Saudi King Abdullah's Sudden Push for Reforms

The night of September 11, 2001, had come and gone in Saudi Arabia, and the dawn prayers had been said in Jidda. But at midmorning, when a visitor to Crown Prince Abdullah bin Abdel Aziz al-Saud found him in one of the vast rooms of his palace, the de facto ruler of the country was still bent on the floor. "He was alone," remembers the visitor, insisting on anonymity. "He prayed long, long, long—much longer than I have ever seen." At last the man who is now the king of Saudi Arabia (he would inherit the throne in 2005) arose and spoke. He seemed stunned. "I am sure our good people did not do these things," he said. Yet word had already come from the United States that most of the 19 hijackers were Saudi citizens. "He could not put this within a context that he understood," recalls the visitor. "Not in an Arab context or a Muslim context or a Saudi context." In the years since, when Abdullah has talked of Al Qaeda and its allies, he uses words that translate as "the deviant group," or "the miscreants," as if it is impossible that they could have been his subjects.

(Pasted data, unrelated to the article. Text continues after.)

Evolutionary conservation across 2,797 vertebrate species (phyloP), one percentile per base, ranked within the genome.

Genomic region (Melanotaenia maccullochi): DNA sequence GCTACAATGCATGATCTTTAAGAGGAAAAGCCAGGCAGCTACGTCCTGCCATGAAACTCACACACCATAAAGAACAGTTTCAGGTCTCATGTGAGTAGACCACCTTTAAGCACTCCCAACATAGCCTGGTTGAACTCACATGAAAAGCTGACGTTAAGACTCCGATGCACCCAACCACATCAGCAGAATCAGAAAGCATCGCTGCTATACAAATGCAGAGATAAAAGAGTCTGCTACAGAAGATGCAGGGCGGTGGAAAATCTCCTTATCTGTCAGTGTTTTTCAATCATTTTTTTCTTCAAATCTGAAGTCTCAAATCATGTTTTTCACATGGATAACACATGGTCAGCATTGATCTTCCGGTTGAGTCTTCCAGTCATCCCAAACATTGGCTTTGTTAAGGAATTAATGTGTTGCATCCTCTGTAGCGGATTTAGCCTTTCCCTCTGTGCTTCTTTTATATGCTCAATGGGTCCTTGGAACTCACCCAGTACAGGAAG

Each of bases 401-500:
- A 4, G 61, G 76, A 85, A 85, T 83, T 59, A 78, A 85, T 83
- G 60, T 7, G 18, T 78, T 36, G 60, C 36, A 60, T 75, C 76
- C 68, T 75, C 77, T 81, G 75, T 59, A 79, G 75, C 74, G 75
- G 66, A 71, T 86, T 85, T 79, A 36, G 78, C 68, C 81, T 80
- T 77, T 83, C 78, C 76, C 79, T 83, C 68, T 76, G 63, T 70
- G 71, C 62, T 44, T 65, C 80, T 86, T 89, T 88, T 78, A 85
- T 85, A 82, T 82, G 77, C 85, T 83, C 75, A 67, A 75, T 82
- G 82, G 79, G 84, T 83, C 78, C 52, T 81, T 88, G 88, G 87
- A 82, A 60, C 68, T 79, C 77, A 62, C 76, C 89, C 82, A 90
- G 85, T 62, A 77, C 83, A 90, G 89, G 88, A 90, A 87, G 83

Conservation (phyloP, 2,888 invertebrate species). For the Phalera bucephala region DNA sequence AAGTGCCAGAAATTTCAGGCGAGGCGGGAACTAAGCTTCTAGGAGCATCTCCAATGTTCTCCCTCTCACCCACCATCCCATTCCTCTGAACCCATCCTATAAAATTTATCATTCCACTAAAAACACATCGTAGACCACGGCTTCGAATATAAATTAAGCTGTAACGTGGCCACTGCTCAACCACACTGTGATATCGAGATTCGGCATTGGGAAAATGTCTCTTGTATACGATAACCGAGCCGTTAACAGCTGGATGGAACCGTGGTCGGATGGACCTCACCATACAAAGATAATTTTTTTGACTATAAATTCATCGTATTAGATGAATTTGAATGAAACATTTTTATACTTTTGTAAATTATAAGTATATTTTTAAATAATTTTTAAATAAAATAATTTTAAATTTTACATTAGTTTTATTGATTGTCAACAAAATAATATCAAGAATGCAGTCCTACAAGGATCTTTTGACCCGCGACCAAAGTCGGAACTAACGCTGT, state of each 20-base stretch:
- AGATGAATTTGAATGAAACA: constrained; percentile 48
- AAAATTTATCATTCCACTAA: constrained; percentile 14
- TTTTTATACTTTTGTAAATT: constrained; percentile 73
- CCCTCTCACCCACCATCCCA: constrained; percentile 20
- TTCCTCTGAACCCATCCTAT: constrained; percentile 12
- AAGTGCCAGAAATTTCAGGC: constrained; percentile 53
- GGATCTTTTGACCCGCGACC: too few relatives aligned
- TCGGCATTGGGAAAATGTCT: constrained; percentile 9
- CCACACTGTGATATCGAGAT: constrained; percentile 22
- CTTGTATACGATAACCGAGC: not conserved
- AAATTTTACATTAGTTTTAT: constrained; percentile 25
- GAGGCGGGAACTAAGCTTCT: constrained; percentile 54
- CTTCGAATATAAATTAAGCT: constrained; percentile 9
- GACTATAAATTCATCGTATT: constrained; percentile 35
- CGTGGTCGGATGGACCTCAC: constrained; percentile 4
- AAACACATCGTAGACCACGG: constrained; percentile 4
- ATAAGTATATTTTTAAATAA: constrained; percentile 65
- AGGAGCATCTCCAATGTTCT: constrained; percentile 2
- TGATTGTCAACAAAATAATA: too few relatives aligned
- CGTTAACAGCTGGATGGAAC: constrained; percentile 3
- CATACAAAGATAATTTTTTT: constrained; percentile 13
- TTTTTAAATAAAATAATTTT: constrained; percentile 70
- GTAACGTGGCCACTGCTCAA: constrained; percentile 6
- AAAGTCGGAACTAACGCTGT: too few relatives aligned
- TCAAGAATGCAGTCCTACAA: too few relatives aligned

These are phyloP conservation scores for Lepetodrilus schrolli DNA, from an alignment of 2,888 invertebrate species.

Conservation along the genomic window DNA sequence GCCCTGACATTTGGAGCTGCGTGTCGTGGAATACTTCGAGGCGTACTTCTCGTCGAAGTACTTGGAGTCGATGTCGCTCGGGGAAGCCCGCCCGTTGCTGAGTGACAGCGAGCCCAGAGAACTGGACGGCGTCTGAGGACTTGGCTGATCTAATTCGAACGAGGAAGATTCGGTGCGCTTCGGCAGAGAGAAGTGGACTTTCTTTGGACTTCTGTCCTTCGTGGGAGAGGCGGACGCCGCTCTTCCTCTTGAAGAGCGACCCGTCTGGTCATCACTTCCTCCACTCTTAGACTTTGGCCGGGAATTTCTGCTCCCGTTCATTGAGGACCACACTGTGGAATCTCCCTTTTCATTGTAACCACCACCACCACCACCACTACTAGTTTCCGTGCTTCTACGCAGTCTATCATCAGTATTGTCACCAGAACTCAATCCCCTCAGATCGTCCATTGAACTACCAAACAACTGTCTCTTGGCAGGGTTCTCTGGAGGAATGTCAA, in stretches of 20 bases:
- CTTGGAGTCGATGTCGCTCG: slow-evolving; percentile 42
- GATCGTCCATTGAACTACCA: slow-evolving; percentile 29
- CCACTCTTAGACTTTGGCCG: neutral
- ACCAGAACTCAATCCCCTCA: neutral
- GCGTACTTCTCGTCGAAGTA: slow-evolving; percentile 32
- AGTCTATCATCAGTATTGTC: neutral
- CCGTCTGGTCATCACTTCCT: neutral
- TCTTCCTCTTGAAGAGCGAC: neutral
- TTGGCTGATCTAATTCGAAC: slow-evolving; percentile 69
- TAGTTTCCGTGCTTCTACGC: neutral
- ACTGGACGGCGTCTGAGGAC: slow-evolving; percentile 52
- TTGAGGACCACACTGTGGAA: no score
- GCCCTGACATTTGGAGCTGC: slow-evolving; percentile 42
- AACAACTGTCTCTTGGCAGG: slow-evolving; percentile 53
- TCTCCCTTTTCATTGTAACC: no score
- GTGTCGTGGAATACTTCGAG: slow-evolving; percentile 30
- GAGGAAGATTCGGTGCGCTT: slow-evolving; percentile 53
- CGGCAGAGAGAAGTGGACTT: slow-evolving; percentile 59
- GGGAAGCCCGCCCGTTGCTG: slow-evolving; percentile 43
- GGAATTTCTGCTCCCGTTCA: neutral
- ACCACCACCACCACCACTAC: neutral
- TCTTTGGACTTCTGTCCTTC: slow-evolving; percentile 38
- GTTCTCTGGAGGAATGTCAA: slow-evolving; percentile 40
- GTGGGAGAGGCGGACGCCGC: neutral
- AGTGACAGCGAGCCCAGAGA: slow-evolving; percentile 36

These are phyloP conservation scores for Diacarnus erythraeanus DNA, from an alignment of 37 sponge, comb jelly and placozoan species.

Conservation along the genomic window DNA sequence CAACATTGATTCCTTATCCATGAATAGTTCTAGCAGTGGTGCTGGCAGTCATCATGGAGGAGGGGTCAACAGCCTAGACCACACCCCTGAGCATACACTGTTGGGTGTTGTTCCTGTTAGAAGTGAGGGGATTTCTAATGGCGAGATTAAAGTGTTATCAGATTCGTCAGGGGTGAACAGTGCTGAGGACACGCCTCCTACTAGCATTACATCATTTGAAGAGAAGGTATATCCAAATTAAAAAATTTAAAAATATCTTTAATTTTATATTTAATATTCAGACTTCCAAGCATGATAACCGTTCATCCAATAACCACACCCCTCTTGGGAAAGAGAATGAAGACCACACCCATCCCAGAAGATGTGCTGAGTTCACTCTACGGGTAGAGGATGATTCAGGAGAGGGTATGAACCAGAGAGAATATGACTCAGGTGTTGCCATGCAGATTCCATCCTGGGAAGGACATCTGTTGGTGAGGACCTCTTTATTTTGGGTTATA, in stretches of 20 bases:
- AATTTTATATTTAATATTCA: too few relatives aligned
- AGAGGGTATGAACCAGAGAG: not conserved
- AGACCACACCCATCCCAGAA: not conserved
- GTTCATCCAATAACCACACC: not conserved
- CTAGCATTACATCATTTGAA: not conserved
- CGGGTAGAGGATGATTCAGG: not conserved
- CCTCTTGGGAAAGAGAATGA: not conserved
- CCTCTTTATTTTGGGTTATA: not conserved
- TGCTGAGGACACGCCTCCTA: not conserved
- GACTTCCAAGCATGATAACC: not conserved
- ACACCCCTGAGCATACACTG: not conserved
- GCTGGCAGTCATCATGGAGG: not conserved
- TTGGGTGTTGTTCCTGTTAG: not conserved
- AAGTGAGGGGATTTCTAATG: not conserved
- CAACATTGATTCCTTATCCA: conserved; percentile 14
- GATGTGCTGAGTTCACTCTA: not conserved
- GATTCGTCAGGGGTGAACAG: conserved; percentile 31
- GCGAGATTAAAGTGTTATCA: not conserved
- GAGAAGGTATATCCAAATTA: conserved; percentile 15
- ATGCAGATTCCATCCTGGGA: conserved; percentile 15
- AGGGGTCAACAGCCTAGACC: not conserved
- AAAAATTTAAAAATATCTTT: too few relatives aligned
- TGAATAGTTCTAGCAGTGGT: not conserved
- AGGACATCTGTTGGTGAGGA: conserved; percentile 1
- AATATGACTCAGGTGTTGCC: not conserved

For years the pace of reform in Saudi Arabia has reflected what seemed to be denial. Change has been almost imperceptibly slow, like a dune moving across the desert, even as the kingdom's festering problems nourished extremism. In the past few weeks, however, things have suddenly accelerated as the king has moved to show the ultraconservative Saudi religious establishment quite literally who's boss. He sacked the head of the feared religious police and the minister of justice, appointed Nora al-Fayez as deputy education minister, making her the highest-ranking female official in the country's history, and moved to equalize the education of women and men under the direction of a favored son-in-law who has been preparing for years to modernize the nation's school system. "Abdullah waited," says Robert Lacey, who wrote "The Kingdom," the classic 1981 study of Saudi Arabia, and is now working on a sequel. "He bided his time until it was appropriate for him to make the changes he wanted." Whatever the reason, the 85-year-old monarch has begun acting like a leader whose vision is becoming clear just as time is running short.